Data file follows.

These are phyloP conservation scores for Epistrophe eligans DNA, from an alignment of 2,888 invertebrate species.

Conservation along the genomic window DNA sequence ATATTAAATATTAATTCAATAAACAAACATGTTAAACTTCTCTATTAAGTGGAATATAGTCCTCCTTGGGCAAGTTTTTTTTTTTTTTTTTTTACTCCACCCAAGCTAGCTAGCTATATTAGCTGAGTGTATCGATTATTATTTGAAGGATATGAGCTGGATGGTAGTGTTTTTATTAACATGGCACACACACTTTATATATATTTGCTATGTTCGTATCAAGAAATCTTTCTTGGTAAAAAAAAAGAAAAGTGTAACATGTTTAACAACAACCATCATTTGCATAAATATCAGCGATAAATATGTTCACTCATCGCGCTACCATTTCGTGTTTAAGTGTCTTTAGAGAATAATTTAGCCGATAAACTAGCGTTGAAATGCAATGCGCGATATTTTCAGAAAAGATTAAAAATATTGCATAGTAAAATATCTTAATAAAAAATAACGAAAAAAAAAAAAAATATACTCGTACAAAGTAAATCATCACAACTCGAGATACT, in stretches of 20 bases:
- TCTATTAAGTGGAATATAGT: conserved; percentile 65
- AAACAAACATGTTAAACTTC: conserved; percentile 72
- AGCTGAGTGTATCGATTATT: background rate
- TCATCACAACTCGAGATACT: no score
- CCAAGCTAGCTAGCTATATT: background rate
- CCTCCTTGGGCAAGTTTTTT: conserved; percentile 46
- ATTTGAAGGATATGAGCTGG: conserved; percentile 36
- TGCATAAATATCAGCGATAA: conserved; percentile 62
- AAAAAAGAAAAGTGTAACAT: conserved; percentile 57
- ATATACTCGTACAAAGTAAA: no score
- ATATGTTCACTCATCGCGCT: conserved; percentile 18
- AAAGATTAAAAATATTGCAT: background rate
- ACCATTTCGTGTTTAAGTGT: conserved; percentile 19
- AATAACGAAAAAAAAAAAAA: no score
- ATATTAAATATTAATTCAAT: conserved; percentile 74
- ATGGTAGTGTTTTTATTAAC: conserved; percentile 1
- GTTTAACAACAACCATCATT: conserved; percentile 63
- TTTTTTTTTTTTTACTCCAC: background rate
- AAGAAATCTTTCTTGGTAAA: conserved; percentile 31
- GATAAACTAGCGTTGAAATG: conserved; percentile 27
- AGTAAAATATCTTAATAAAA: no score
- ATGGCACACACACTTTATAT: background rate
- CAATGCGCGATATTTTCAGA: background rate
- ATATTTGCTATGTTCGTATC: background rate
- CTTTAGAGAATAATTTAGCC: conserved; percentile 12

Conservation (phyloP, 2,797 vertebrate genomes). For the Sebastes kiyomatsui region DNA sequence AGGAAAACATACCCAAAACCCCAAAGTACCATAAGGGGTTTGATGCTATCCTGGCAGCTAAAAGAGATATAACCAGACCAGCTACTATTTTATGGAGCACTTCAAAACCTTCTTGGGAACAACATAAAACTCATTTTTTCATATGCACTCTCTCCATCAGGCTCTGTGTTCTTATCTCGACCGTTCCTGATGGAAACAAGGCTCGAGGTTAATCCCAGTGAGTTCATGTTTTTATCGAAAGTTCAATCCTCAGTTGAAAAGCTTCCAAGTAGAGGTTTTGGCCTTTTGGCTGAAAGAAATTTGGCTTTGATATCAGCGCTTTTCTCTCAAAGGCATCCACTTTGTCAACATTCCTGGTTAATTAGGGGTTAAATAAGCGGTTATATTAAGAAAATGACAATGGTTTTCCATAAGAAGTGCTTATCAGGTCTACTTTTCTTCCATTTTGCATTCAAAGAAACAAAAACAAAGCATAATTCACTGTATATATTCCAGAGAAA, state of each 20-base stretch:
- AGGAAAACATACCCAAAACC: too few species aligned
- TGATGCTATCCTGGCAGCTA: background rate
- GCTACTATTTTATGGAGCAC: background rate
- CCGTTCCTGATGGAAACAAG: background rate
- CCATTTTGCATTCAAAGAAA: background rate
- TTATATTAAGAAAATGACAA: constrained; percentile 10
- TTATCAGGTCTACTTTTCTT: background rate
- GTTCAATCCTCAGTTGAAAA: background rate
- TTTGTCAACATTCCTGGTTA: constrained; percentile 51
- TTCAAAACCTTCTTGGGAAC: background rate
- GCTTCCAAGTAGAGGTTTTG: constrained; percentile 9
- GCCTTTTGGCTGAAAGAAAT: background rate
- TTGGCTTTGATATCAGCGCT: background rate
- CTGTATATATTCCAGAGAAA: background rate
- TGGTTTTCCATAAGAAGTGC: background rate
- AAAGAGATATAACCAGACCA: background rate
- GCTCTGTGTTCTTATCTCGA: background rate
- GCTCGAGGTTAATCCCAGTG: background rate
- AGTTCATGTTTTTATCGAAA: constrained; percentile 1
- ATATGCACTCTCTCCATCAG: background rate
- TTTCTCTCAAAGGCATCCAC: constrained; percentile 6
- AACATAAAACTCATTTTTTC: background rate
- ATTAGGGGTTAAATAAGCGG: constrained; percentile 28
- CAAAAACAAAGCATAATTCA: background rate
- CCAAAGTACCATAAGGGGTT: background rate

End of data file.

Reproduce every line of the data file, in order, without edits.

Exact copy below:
These are phyloP conservation scores for Epistrophe eligans DNA, from an alignment of 2,888 invertebrate species.

Conservation along the genomic window DNA sequence ATATTAAATATTAATTCAATAAACAAACATGTTAAACTTCTCTATTAAGTGGAATATAGTCCTCCTTGGGCAAGTTTTTTTTTTTTTTTTTTTACTCCACCCAAGCTAGCTAGCTATATTAGCTGAGTGTATCGATTATTATTTGAAGGATATGAGCTGGATGGTAGTGTTTTTATTAACATGGCACACACACTTTATATATATTTGCTATGTTCGTATCAAGAAATCTTTCTTGGTAAAAAAAAAGAAAAGTGTAACATGTTTAACAACAACCATCATTTGCATAAATATCAGCGATAAATATGTTCACTCATCGCGCTACCATTTCGTGTTTAAGTGTCTTTAGAGAATAATTTAGCCGATAAACTAGCGTTGAAATGCAATGCGCGATATTTTCAGAAAAGATTAAAAATATTGCATAGTAAAATATCTTAATAAAAAATAACGAAAAAAAAAAAAAATATACTCGTACAAAGTAAATCATCACAACTCGAGATACT, in stretches of 20 bases:
- TCTATTAAGTGGAATATAGT: conserved; percentile 65
- AAACAAACATGTTAAACTTC: conserved; percentile 72
- AGCTGAGTGTATCGATTATT: background rate
- TCATCACAACTCGAGATACT: no score
- CCAAGCTAGCTAGCTATATT: background rate
- CCTCCTTGGGCAAGTTTTTT: conserved; percentile 46
- ATTTGAAGGATATGAGCTGG: conserved; percentile 36
- TGCATAAATATCAGCGATAA: conserved; percentile 62
- AAAAAAGAAAAGTGTAACAT: conserved; percentile 57
- ATATACTCGTACAAAGTAAA: no score
- ATATGTTCACTCATCGCGCT: conserved; percentile 18
- AAAGATTAAAAATATTGCAT: background rate
- ACCATTTCGTGTTTAAGTGT: conserved; percentile 19
- AATAACGAAAAAAAAAAAAA: no score
- ATATTAAATATTAATTCAAT: conserved; percentile 74
- ATGGTAGTGTTTTTATTAAC: conserved; percentile 1
- GTTTAACAACAACCATCATT: conserved; percentile 63
- TTTTTTTTTTTTTACTCCAC: background rate
- AAGAAATCTTTCTTGGTAAA: conserved; percentile 31
- GATAAACTAGCGTTGAAATG: conserved; percentile 27
- AGTAAAATATCTTAATAAAA: no score
- ATGGCACACACACTTTATAT: background rate
- CAATGCGCGATATTTTCAGA: background rate
- ATATTTGCTATGTTCGTATC: background rate
- CTTTAGAGAATAATTTAGCC: conserved; percentile 12

Conservation (phyloP, 2,797 vertebrate genomes). For the Sebastes kiyomatsui region DNA sequence AGGAAAACATACCCAAAACCCCAAAGTACCATAAGGGGTTTGATGCTATCCTGGCAGCTAAAAGAGATATAACCAGACCAGCTACTATTTTATGGAGCACTTCAAAACCTTCTTGGGAACAACATAAAACTCATTTTTTCATATGCACTCTCTCCATCAGGCTCTGTGTTCTTATCTCGACCGTTCCTGATGGAAACAAGGCTCGAGGTTAATCCCAGTGAGTTCATGTTTTTATCGAAAGTTCAATCCTCAGTTGAAAAGCTTCCAAGTAGAGGTTTTGGCCTTTTGGCTGAAAGAAATTTGGCTTTGATATCAGCGCTTTTCTCTCAAAGGCATCCACTTTGTCAACATTCCTGGTTAATTAGGGGTTAAATAAGCGGTTATATTAAGAAAATGACAATGGTTTTCCATAAGAAGTGCTTATCAGGTCTACTTTTCTTCCATTTTGCATTCAAAGAAACAAAAACAAAGCATAATTCACTGTATATATTCCAGAGAAA, state of each 20-base stretch:
- AGGAAAACATACCCAAAACC: too few species aligned
- TGATGCTATCCTGGCAGCTA: background rate
- GCTACTATTTTATGGAGCAC: background rate
- CCGTTCCTGATGGAAACAAG: background rate
- CCATTTTGCATTCAAAGAAA: background rate
- TTATATTAAGAAAATGACAA: constrained; percentile 10
- TTATCAGGTCTACTTTTCTT: background rate
- GTTCAATCCTCAGTTGAAAA: background rate
- TTTGTCAACATTCCTGGTTA: constrained; percentile 51
- TTCAAAACCTTCTTGGGAAC: background rate
- GCTTCCAAGTAGAGGTTTTG: constrained; percentile 9
- GCCTTTTGGCTGAAAGAAAT: background rate
- TTGGCTTTGATATCAGCGCT: background rate
- CTGTATATATTCCAGAGAAA: background rate
- TGGTTTTCCATAAGAAGTGC: background rate
- AAAGAGATATAACCAGACCA: background rate
- GCTCTGTGTTCTTATCTCGA: background rate
- GCTCGAGGTTAATCCCAGTG: background rate
- AGTTCATGTTTTTATCGAAA: constrained; percentile 1
- ATATGCACTCTCTCCATCAG: background rate
- TTTCTCTCAAAGGCATCCAC: constrained; percentile 6
- AACATAAAACTCATTTTTTC: background rate
- ATTAGGGGTTAAATAAGCGG: constrained; percentile 28
- CAAAAACAAAGCATAATTCA: background rate
- CCAAAGTACCATAAGGGGTT: background rate